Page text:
physiological tolerance, etc.). In this arena, the team’s biodiversity
scientists will interact closely with behavioural ecologists and physiologists
to address the following key questions:
- how stable are the contact zones?
- how closely do morphological and genetic markers
of hybridisation across contact zones concur?
- what are the key biological attributes (e.g.
vocalisations, plumage, displays) that help to maintain barriers between, or
promote intergradation of species?
- to what extent has anthropogenic habitat
transformation (including climate change and introduced species) influenced the
dynamics of hybrid zones?
studies have been identified. We propose to test the hybrid superiority
hypothesis in at least one of these cases by evaluating the physiological
performance of hybrids and parental species.
genetics provides valuable insight into population structure and, at least in
theory, provides estimates of effective dispersal across populations.
Effective dispersal distances and frequencies remain perhaps the greatest
unknown in avian ecology. Knowledge of dispersal is crucial for conservation
management, because of the need, firstly, to understand the extent to which
dispersal connects populations, and subsequently, to predict how this is
likely to change in response to habitat loss and fragmentation.
Phylogeography and landscape-level genetics provide powerful tools with which
to investigate this issue. We intend to capitalise on extensive studies of
bird movements that currently lack a genetic component. For example, our
studies of Cape Gannets and African Black Oystercatchers allow comparisons of
genetic evidence for movements versus known movement patterns obtained from
band recoveries/resightings. Other applications of population genetics at the
landscape level include assessing impacts of ‘sustainable’ hunting on
phylogeographic structures and population level processes within, e.g.
gamebirds, and to test hypotheses about factors driving differential dispersal
patterns in species, such as oystercatchers.
The study of
geographical variation in genetic diversity within species (phylogeography)
can also have direct forensic applications in conservation management. If
regional or local differences in combinations of genes are distinctive, they
can be used to trace the origin of individual organisms. For example, in South
Africa enforcement agencies struggled to prosecute poachers of Perlemoen
(abalone) Haliotis midae, a valuable marine mollusc poached heavily for
export to East Asian markets. Once the shell is removed, it is no longer
possible to assign it correctly even to species, creating a loophole that
allowed accused poachers to claim that the abalone in their possession
originated from another species. The development of a molecular DNA
identification technique provided the necessary tool to close this loophole.
Similarly, highly variable genes can be used to confirm parentage if there is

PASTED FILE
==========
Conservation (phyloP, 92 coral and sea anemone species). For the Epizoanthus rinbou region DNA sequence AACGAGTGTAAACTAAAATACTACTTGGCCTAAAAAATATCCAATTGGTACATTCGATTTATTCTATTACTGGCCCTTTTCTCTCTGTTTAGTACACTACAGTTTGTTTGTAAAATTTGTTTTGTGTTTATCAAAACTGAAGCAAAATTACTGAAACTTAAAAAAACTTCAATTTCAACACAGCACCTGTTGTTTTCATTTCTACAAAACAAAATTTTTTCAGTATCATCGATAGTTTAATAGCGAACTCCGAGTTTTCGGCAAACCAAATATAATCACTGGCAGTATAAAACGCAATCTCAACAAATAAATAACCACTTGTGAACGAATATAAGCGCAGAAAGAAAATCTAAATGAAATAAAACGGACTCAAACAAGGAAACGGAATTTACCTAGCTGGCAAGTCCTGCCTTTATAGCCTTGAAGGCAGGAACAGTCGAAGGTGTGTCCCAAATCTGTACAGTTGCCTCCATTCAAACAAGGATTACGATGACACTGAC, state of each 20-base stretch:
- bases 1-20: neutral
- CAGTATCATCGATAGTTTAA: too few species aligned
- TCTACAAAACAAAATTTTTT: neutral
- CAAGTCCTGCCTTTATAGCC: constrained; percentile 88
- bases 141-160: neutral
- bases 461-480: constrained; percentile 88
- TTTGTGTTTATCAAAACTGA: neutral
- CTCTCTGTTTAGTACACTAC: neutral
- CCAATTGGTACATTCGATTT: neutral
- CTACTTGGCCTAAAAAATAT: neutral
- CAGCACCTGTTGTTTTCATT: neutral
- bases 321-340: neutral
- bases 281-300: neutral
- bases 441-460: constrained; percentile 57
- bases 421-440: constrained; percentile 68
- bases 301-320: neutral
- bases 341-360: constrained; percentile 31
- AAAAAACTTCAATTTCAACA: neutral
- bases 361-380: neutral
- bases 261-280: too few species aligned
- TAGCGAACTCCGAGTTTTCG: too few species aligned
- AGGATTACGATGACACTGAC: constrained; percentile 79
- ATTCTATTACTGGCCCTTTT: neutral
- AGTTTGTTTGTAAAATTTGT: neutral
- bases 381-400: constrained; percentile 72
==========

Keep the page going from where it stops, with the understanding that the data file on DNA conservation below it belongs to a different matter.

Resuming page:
dispute about the origin of particular individuals (e.g. challenging claims
that birds were bred in captivity). This research seeks to facilitate the
interaction between biodiversity scientists and law enforcement agencies
through genetic studies of a series of plants and animals collected for
- Ecological and evolutionary physiology
- Life history strategies
- Breeding strategies
- Migration and dispersal strategies
- Population biology and rarity
Ecological and evolutionary physiology
the gaps between physics, chemistry, ecology and evolution, the fields of
ecological and evolutionary physiology reveal how internal and external
environments affect the interactions between an organism’s genotype,
phenotype, short-term performance and long-term performance, which in turn
determine its evolutionary fitness.
Physiological research within the CoE currently falls into two areas:
- Physiology and life-history: patterns and processes
- Avian responses to climate change: physiological mechanisms
challenge in evolutionary biology is to explain why life-history traits vary
among species along a slow-fast continuum. Species at the slow end of the
spectrum are characterised by slow metabolism and development, delayed
reproduction, low reproductive investment, long life, and long-term pair
bonds, with the opposite expression at the fast end. The South African
south-temperate avifauna comprises species with life-history strategies that
span much of the slow-fast continuum, making it an ideal region in which to
study environmental influences on life-history strategies.
focus in life-history evolution uses four broad approaches:
Roberts VII database to conduct broad-scale comparisons of
life-history traits of southern African birds with published data
for north temperate taxa to clarify patterns of differences, while
controlling for phylogeny.
Intensive studies of individual species at single sites to examine
the proximate influences of environmental factors and the degree
of phenotypic plasticity.
Studies of breeding bird communities at single sites to compare
life-history traits across taxa, using paired comparisons in
Studies of individual species or closely related species pairs
across multiple sites along environmental gradients.
sub-theme, we focus on developing a better understanding of how environmental
factors have shaped the evolution of different reproductive strategies, with a
particular emphasis on sociality, cooperative breeding, and adaptive responses
to habitat saturation. Cooperative breeding is a social system in which more
than two individuals combine to rear a single brood of young, generating the
paradox that ‘extra’ individuals, called helpers, care for young that are not
their own. Studies of cooperative breeding are guided by a two-question
framework: (1) why do birds remain philopatric instead of dispersing to breed
independently, and (2) why do philopatric birds provide care to offspring
raised on the territory? The incidence of group living and cooperative
breeding is greatest in south-temperate regions, particularly southern Africa
and Australia. High adult survival, and extended post-fledging care (result in
retention of juveniles on the natal territory for periods exceeding a year),
have together been implicated as a major proximate cause of cooperative
breeding. A further correlation is the higher incidence of obligate siblicide